When my wife teaches, she often pounds these two questions into the ground.
What were we doing?
Why did we do it?
If here students can answer those, she feels she has helped them take a step toward mastery.
Her questions came to mind reading one of Dan Dick’s latest.
When I travelled as a consultant for congregational revitalization, the number one question I asked was, “Why?” Why do you offer worship? Why do you preach a sermon? Why do you have a Sunday school? Why do you have a worship committee (when the pastor/music director makes all the decisions?) Why do you only have one service? Why do you have more than one service? Why? Why? Why? I always pushed to have people explain the rationale and justification of everything they were doing as a church. Want to know something troubling, though? Most church leaders struggled to answer the “why” question?
At the church I serve, we recently discovered the power of fogotten whys. During Sunday School each week everyone gathers at the end of the hour as we prepare to transition to worship. One thing we do is have anyone who is having a birthday come forward and make a special birthday offering. Then everyone sings “Happy Birthday.”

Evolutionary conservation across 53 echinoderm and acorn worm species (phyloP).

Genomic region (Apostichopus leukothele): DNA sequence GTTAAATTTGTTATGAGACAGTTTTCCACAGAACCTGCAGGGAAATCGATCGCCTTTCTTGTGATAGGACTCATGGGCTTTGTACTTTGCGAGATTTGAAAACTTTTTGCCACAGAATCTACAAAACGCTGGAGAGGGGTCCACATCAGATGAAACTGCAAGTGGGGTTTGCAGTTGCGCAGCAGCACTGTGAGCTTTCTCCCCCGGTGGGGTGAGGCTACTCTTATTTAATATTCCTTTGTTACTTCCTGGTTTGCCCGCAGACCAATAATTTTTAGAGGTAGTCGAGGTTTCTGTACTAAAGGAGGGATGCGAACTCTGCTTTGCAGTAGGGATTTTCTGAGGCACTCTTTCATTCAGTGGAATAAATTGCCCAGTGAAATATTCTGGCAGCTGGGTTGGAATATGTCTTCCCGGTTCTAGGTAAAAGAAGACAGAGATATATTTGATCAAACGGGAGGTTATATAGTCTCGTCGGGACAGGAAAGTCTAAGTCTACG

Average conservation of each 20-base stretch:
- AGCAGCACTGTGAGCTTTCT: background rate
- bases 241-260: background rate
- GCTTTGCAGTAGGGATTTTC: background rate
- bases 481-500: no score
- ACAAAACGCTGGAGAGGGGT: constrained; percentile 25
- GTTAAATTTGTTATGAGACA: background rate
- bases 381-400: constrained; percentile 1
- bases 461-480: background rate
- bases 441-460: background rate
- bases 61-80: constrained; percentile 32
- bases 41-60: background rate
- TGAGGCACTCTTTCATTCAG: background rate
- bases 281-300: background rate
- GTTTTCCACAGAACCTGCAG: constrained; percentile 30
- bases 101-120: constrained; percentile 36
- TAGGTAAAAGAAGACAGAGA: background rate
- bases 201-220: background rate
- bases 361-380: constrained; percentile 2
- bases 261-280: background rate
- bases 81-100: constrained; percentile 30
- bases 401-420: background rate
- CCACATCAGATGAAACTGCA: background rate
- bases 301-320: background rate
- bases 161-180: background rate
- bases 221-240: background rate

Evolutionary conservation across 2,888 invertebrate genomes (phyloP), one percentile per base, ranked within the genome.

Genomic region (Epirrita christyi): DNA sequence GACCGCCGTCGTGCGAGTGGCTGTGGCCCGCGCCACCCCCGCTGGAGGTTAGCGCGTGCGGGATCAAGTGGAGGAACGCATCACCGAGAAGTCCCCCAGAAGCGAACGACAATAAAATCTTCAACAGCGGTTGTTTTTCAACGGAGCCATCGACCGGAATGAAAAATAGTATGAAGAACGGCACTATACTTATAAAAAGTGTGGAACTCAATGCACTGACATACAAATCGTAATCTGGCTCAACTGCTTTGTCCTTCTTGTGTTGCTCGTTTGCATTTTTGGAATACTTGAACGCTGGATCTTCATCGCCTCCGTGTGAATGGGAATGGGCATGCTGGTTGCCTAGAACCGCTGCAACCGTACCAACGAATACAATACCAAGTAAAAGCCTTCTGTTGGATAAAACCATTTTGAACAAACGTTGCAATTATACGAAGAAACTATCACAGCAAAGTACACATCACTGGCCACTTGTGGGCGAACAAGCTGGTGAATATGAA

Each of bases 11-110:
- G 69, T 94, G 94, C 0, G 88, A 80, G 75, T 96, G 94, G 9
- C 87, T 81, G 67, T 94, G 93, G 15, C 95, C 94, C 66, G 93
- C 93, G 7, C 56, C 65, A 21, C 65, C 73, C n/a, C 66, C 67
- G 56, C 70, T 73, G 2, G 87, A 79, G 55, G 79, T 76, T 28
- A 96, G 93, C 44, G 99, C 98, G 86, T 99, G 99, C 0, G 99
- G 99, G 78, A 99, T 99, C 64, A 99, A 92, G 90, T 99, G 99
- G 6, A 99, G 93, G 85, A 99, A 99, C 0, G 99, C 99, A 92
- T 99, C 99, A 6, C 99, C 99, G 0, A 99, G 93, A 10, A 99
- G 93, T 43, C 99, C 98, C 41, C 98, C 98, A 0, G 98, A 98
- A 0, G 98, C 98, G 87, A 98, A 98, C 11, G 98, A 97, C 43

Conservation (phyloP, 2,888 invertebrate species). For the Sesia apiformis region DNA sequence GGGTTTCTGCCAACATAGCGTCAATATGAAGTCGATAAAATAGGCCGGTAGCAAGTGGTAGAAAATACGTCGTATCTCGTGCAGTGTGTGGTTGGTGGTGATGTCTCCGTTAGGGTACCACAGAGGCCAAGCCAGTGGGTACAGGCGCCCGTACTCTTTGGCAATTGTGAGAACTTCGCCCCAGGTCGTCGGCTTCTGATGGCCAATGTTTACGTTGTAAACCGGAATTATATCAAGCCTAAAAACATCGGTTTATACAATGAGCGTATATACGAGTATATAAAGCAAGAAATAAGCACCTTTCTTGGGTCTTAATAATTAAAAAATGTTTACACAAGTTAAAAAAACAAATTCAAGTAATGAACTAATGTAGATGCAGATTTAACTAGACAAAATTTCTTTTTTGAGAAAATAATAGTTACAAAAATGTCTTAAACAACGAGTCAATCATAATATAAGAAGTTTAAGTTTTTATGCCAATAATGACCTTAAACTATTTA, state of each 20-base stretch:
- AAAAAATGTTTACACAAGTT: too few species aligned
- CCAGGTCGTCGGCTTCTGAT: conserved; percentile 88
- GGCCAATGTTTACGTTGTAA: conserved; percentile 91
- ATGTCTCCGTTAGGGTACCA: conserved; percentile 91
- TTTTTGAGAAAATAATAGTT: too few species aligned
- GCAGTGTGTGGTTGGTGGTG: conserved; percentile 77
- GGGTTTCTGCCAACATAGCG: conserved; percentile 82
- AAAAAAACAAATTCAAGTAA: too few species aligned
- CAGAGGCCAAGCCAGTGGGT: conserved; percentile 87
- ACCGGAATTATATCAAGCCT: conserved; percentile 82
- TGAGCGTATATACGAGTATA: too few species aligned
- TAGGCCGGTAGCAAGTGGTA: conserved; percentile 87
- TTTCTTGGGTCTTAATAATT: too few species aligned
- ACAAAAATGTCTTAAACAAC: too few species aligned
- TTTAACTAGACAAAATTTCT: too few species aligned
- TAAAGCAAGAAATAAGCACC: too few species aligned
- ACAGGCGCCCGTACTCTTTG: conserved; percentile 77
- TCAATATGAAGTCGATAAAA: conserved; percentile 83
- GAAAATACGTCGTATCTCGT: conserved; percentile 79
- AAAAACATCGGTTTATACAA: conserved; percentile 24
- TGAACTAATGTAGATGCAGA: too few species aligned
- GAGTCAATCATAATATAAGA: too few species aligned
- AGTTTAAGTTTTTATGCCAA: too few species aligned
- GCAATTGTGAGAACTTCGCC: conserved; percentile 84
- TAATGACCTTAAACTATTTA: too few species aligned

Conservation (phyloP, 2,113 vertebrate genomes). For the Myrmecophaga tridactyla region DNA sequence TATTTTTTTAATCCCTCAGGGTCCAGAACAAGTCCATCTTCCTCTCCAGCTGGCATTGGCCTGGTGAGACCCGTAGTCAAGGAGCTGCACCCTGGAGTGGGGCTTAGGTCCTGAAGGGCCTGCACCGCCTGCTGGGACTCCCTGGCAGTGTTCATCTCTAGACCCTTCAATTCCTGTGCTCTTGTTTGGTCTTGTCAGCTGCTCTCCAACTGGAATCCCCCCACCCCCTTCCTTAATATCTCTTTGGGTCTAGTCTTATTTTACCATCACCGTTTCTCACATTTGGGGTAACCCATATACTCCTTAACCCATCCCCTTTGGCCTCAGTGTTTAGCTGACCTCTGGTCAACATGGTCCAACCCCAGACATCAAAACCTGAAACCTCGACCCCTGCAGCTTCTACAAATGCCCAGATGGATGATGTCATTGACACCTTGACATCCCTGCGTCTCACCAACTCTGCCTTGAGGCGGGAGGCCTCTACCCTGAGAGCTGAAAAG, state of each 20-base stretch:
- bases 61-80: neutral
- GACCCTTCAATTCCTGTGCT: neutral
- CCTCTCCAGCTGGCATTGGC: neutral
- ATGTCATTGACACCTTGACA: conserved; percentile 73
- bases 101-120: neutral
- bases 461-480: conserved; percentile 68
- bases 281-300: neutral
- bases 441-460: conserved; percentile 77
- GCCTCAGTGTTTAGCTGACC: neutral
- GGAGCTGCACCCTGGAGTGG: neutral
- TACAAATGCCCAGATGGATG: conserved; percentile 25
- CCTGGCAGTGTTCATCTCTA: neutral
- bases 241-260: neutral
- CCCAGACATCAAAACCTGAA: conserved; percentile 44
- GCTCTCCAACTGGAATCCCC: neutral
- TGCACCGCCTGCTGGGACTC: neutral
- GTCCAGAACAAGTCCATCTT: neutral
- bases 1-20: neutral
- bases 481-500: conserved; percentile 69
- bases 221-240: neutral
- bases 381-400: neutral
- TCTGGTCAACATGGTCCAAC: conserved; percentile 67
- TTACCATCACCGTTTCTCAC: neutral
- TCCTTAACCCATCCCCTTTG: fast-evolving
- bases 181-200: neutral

Okay, harmless enough. I never really questioned it. It seemed like one of those folkways that should be left on its own.
The Sunday of my wife’s birthday, though, she asked why we do that. At first the only answer was that we just do it. But then our oldest member said that the tradition started as a way to supply the flower fund for altar flowers.
The use of live flowers had long since passed out of all memory. Every plant inside the church is plastic. But the tradition continued of its own momentum. It still continues. But now I know why it started. All because my wife came to church with her two questions.
How many other “why” questions have I left unasked? Why?